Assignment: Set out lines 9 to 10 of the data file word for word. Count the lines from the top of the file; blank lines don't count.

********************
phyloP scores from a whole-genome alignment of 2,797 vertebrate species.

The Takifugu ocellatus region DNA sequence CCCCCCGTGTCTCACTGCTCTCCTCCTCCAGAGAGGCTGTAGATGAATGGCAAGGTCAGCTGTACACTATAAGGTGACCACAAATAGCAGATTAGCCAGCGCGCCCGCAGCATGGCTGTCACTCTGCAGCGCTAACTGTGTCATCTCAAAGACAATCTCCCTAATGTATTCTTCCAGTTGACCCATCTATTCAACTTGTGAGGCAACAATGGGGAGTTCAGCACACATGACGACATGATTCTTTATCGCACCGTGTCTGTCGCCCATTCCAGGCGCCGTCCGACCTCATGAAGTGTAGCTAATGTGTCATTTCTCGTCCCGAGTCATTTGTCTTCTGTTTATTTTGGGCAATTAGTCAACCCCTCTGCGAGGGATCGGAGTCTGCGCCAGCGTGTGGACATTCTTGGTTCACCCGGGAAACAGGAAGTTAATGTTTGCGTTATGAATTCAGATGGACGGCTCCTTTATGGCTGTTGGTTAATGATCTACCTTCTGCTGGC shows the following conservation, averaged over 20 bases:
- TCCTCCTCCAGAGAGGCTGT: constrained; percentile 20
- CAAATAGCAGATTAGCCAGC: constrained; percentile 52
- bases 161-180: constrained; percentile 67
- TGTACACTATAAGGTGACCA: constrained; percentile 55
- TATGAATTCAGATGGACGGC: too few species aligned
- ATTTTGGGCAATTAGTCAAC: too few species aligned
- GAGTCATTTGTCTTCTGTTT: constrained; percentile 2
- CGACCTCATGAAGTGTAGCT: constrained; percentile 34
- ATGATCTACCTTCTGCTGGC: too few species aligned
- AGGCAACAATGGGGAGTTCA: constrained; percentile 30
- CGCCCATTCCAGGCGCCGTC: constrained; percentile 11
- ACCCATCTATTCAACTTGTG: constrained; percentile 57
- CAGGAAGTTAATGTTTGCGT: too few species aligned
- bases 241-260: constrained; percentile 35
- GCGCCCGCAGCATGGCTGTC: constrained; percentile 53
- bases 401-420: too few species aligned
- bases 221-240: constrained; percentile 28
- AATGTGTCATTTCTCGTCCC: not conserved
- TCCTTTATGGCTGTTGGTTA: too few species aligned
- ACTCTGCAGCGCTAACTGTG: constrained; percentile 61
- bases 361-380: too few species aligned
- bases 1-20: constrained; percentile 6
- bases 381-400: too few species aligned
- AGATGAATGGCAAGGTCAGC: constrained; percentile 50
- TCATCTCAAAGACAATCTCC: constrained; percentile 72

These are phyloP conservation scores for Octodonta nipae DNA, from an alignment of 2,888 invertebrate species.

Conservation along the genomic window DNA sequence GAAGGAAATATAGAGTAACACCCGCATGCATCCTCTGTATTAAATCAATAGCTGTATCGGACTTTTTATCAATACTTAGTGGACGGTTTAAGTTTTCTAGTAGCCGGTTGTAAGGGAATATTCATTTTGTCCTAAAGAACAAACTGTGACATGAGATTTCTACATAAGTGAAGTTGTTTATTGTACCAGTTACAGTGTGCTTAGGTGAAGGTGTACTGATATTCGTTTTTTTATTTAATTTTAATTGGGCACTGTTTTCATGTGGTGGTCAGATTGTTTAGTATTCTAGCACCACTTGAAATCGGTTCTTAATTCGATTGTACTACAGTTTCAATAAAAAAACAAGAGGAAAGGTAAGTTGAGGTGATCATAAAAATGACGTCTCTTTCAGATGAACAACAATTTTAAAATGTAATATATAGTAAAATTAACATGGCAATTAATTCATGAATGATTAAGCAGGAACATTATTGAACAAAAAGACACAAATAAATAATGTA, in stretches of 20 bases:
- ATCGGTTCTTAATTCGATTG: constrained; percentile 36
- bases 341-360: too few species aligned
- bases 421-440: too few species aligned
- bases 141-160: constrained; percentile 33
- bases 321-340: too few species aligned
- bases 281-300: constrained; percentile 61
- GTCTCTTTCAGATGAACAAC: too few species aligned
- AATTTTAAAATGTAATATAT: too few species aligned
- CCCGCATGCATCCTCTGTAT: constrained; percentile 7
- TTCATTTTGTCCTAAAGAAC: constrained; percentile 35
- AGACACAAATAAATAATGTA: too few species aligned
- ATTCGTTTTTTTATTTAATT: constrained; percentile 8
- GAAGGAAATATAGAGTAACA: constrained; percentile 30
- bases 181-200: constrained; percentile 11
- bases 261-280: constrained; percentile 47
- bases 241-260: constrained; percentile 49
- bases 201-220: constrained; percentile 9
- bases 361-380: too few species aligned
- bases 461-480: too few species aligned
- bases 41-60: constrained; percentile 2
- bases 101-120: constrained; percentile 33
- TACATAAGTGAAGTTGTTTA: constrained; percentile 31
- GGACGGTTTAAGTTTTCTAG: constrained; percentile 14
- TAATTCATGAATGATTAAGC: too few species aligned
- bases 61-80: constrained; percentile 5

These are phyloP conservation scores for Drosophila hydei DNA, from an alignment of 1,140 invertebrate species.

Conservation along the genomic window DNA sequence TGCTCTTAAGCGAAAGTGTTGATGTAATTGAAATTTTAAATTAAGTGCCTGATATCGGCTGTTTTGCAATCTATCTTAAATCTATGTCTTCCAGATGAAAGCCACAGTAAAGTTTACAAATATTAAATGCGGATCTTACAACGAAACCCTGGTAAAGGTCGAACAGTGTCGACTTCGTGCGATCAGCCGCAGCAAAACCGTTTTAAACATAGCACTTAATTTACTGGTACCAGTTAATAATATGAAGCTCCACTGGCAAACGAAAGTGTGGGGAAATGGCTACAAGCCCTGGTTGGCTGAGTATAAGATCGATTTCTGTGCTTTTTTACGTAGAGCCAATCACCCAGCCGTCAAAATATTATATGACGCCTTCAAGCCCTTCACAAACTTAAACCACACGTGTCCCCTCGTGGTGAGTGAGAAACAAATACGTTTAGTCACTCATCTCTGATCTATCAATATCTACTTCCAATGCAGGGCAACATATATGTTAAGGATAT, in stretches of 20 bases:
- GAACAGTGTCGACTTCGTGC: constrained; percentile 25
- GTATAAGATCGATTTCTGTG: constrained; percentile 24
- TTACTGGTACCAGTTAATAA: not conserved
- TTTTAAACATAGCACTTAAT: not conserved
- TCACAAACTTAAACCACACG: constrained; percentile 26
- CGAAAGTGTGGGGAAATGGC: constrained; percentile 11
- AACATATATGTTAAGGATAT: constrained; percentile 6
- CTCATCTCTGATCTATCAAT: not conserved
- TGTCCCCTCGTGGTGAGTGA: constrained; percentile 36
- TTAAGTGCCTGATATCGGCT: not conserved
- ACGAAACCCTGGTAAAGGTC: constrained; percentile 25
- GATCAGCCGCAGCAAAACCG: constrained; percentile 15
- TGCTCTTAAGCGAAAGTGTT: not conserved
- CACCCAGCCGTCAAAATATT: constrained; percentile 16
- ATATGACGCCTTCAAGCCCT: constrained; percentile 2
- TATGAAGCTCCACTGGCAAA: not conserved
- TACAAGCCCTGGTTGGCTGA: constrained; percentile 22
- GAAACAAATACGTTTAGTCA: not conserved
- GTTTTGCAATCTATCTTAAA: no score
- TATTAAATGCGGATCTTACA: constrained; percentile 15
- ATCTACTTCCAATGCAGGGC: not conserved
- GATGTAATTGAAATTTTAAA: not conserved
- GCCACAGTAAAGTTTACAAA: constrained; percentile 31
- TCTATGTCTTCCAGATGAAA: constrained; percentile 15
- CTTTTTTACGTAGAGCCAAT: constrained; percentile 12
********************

- GAGTCATTTGTCTTCTGTTT: constrained; percentile 2
- CGACCTCATGAAGTGTAGCT: constrained; percentile 34